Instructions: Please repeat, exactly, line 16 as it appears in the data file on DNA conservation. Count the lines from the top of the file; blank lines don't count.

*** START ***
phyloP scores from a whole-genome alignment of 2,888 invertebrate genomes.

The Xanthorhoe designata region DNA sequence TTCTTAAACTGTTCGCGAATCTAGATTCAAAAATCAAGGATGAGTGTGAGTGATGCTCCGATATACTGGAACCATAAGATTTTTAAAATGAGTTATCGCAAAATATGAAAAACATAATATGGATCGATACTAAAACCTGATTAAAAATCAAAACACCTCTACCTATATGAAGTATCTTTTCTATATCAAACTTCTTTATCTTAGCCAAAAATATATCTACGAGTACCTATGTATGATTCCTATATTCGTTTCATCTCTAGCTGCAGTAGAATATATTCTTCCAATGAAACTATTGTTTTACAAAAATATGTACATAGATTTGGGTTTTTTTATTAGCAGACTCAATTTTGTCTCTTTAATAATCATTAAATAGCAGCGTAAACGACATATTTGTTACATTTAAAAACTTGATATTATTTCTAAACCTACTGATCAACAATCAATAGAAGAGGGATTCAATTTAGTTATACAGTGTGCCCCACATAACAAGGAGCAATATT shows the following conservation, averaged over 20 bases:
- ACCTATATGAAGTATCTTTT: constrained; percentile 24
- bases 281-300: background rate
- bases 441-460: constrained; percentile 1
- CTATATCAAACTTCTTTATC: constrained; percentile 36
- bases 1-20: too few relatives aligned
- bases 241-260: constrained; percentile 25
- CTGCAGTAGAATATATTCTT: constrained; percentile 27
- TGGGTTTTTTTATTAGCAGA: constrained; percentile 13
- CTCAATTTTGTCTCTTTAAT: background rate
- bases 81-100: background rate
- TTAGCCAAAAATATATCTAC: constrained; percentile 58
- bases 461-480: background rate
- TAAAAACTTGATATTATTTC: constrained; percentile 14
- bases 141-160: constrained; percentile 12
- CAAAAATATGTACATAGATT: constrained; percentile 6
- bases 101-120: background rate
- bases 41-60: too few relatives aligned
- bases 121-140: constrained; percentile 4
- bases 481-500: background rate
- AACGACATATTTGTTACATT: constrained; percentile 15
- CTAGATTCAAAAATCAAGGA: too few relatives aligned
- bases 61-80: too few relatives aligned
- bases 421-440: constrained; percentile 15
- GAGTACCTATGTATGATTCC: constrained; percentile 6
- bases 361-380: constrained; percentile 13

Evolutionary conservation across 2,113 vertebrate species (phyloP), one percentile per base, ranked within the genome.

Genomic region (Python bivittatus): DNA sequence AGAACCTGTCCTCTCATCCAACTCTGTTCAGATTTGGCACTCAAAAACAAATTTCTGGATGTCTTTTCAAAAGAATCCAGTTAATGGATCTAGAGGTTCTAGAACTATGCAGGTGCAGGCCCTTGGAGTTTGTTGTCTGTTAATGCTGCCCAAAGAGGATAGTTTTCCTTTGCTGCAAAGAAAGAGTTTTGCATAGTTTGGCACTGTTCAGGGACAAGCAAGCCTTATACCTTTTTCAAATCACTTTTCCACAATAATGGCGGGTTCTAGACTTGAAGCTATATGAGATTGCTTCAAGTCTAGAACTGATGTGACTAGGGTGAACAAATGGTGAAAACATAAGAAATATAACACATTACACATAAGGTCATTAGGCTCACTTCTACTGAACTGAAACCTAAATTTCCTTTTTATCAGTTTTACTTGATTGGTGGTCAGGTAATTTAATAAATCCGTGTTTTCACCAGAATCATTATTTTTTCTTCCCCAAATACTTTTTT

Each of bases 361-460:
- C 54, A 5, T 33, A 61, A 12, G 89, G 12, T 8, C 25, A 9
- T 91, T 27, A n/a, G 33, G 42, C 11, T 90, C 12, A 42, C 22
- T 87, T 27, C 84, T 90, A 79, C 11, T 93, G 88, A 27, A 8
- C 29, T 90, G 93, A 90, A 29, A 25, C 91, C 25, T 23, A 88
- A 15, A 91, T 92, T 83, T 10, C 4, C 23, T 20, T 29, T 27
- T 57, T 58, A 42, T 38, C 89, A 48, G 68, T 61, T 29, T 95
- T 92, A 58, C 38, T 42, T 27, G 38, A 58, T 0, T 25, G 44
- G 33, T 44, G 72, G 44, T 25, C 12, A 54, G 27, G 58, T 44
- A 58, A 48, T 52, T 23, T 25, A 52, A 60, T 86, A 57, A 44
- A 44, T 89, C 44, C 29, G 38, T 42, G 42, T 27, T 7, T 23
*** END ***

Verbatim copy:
- bases 141-160: constrained; percentile 12